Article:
“I can't remember
where, when, and why
I let someone open
this account in my name.

(Wanda Szymborska – Nothing’s a Gift)

I had a spiritual teacher long ago who said “we pick our parents and our lives before we are conceived.” I didn’t buy it then or now. I’ll go with WS’s theory.

Perhaps something will be revealed in “Eternity”.

Harris

vazambam (Vassilis Zambaras) said...

Harris--

Take a closer look at my little "poem" and you'll see it says exactly what you say, to wit: "The rich love poverty. It provides a “ready to go” work pool. It keeps the profits high and growing. Without poverty there would be no “rich”."--

Exactly--that's why it's a disease the rich can't afford to neglect.

Unknown said...

Ah yes, I missed the irony there. Thanks!

Yes the wealthy are doing an excellent job of growing poverty everywhere.

TC said...

These images were made for the WPA's National Research Project (a survey of changes in industry and their effect on employment), for which Hine served as chief photographer.

The overarching social vision and sense of ethical conscience in Lewis Hine's work make it exceptional.

A useful brief biographical article on Hine, drawn from the catalogue for the current major exhibition of his photographic work at Fotomuseum Winterthur, Switzerland

Hine is described therein as "a progressive photographer, in European terms a left-wing artist... an ancestor and/or precursor to [the] 'documentary' and 'concerned' photography."

His work changed the way children were treated in American society.

Lewis Hine Collection: a slideshow of Hine's images documenting child labor in the US (from the Library of Congress)

Hine's commitment to social justice caused his work to be neglected in his later years. The gods of popularity have always been thoughtless and cruel. The Museum of Modern Art turned down his offer to donate his photographic archive. Instead it went to Eastman House.

STEPHEN RATCLIFFE said...

Tom,

Thanks and yes, the past indeed speaks to us -- as we see in such remarkable images from the second stop in The Joe Darby Memorial Tour of the History of Industry. . .

8.17

light coming into sky above still black
ridge, shadowed bird hovering at flower
in foreground, sound of wave in channel

remark which thus, for such
that relative to this

thing, more than once, what
has already been said

grey white fog against invisible ridge,
white line of wave breaking in channel

Nin Andrews said...

What have we done --

And why do we keep doing it?

I learned photography from an old Sears kit in grade school--we turned our bomb shelter into a dark room, my sister and I, and we began with that and moved up.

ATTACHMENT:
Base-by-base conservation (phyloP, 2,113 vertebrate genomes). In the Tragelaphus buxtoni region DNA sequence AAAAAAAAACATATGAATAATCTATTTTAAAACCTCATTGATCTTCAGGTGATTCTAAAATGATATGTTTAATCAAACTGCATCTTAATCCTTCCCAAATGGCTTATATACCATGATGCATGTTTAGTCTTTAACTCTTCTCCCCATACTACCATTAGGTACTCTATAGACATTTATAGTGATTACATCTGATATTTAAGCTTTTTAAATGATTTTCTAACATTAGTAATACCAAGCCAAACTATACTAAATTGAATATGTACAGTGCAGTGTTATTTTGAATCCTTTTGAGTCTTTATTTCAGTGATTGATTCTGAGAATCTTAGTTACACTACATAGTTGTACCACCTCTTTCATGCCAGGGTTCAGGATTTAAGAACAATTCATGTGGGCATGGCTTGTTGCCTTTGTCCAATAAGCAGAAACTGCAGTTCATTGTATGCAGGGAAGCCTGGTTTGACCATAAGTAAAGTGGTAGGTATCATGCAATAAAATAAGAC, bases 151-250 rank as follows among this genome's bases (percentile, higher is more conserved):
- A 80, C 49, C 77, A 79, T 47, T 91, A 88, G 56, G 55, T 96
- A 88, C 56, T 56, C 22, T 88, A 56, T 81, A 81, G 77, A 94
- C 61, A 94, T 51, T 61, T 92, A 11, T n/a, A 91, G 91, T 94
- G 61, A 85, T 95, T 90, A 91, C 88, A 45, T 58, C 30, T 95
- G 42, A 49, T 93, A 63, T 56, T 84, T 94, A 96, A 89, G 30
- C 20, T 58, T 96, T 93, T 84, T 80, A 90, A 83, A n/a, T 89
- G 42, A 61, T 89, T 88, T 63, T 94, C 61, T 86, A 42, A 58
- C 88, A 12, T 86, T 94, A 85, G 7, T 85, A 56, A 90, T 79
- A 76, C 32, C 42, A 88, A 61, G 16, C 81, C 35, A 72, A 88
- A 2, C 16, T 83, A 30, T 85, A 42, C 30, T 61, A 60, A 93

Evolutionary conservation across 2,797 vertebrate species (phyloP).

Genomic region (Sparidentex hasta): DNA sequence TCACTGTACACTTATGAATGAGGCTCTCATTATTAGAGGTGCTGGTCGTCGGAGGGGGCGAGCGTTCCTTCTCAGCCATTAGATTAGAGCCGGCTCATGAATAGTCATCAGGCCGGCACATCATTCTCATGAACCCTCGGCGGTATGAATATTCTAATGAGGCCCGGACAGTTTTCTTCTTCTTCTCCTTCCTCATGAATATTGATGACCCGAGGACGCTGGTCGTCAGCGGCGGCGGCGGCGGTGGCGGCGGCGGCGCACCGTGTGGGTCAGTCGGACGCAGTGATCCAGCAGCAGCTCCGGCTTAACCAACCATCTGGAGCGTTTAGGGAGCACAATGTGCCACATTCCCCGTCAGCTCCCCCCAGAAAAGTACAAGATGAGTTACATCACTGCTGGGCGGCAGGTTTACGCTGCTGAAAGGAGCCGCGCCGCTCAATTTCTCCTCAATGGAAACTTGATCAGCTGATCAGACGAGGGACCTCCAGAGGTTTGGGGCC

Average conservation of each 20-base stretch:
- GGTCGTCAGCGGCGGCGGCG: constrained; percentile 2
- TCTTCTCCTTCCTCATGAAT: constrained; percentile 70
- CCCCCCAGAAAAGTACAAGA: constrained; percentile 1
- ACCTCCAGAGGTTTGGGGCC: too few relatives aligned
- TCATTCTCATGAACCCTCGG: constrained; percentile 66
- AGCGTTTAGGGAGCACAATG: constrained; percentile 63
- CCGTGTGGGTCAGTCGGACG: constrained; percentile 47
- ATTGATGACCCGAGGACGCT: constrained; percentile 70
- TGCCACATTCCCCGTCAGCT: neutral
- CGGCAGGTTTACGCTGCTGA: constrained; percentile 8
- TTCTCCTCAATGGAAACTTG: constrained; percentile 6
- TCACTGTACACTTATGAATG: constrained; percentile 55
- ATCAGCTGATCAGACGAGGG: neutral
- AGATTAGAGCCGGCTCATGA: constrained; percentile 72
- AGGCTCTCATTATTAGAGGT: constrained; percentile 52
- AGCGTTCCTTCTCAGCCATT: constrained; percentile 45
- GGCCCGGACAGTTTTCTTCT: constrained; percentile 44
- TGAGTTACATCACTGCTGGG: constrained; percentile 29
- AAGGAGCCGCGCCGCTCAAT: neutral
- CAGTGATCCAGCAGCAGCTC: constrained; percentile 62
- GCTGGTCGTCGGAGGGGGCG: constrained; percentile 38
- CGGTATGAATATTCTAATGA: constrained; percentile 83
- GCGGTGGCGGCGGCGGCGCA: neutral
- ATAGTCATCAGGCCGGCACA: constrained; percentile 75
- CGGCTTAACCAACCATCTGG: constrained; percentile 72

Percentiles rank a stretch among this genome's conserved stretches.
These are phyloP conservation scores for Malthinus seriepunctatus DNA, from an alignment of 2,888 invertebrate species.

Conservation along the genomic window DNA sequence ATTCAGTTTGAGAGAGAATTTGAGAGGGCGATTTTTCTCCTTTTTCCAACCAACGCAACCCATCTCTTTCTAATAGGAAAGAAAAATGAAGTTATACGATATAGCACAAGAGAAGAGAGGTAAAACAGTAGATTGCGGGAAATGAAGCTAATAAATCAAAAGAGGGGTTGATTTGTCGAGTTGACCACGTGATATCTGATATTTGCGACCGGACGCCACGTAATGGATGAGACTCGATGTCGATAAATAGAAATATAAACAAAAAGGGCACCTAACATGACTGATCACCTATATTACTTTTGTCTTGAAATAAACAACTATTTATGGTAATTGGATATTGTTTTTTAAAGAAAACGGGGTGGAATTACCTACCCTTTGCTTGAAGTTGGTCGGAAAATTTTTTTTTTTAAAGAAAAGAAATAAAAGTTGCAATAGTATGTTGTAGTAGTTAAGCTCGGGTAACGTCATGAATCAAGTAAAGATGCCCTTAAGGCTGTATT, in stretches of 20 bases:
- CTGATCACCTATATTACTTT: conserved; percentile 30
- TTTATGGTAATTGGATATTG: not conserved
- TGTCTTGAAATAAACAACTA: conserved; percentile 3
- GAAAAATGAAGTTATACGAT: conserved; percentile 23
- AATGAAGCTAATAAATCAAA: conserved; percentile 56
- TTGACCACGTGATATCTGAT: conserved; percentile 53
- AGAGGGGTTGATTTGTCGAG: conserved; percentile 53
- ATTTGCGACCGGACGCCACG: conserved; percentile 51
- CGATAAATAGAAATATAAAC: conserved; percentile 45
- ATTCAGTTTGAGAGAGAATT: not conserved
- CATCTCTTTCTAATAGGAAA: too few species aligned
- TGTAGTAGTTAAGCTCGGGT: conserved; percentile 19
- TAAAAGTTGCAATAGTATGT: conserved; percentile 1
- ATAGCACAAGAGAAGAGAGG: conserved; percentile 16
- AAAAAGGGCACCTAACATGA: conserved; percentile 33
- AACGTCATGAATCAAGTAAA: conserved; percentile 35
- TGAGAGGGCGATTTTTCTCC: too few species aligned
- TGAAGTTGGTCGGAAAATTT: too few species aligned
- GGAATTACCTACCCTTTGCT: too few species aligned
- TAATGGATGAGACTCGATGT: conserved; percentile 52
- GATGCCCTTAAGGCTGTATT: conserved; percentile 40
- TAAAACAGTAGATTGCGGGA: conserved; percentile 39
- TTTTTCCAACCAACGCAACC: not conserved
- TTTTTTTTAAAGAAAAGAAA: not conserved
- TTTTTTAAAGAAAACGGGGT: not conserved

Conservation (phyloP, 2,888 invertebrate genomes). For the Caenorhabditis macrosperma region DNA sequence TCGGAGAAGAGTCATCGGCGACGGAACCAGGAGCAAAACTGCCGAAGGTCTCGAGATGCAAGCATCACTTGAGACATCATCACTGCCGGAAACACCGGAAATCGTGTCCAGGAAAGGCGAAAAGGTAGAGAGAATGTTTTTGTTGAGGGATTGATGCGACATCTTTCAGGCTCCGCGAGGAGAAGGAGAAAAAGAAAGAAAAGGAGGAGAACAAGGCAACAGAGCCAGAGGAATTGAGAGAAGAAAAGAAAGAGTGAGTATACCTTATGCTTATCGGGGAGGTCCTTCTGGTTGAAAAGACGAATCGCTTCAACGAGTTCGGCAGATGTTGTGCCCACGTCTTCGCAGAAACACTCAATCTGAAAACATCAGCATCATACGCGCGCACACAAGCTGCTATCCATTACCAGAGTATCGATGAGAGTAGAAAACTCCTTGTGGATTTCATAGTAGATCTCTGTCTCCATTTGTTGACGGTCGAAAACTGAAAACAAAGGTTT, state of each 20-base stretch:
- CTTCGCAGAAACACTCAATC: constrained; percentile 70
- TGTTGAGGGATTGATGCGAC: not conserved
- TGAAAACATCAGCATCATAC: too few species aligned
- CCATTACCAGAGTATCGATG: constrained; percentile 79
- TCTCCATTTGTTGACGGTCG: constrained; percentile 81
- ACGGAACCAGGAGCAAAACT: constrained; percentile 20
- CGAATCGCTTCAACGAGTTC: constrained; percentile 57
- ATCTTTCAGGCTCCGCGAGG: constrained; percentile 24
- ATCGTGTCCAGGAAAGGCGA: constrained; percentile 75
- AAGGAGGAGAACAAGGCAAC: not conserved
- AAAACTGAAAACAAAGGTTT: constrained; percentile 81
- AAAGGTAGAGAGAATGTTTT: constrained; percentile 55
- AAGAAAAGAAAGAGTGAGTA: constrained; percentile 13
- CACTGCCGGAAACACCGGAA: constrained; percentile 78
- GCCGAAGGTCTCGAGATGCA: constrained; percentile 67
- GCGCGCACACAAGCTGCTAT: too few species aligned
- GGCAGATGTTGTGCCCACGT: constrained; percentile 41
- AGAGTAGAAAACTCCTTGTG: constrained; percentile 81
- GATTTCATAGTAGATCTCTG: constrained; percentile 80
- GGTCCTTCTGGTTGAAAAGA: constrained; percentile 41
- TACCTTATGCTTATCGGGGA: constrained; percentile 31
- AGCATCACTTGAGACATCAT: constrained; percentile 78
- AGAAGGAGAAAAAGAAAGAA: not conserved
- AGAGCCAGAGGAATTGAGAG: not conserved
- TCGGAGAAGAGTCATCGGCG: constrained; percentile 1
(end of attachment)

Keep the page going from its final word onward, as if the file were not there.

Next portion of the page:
But I still feel that those old b and w pics are so much more interesting. Color, for all it's glamor, never seems quite right. I don't quite like to admit it, but when I take a pic now, I tend to frame a more polished image than is out there. When I do (or rather did) black and white, I think more about the interior quality of the image.

Unknown said...

I agree, Nin, color photography has a quality of glamor that is often off the beam. People, their personalities and emotions seem to come through more powerfully in black and white. Certain landscapes, like the cold mist, the freezing clouds seem more penetrating in black and white. I wonder if removing color from digital fotos would restore some of the special qualities of black and white? Will have to experiment with it. I think maybe messing with and mastering all those F-stops and ASA's may have forced a certain concentration upon photographers that sometimes produced extraordinary results.

Harris

-K- said...

Astounding as both a socio-economic document and as a collection of beautiful photographs.

And until now, I had no idea Lewis Hine ventured outside of New York City.

TC said...

For more of the work of this great American photographer, see:

Lewis W. Hine: Where the Boys Are

Lewis W. Hine: An Enforced Rest

Lewis W. Hine: Child Labor, Kentucky, 1916

Lewis W. Hine: Child Scavengers

Lewis W. Hine: Cotton ("She jess works fer pleasure")

Lewis W. Hine: Day's Work of the Humphrey Children, Elizabethtown, Kentucky

Lewis W. Hine: Exposure ("get father a watch")

Lewis W. Hine: Junk Gatherers (Just Kids)

Lewis W. Hine: Truant Newsboys, Oklahoma City ("didn't know his name")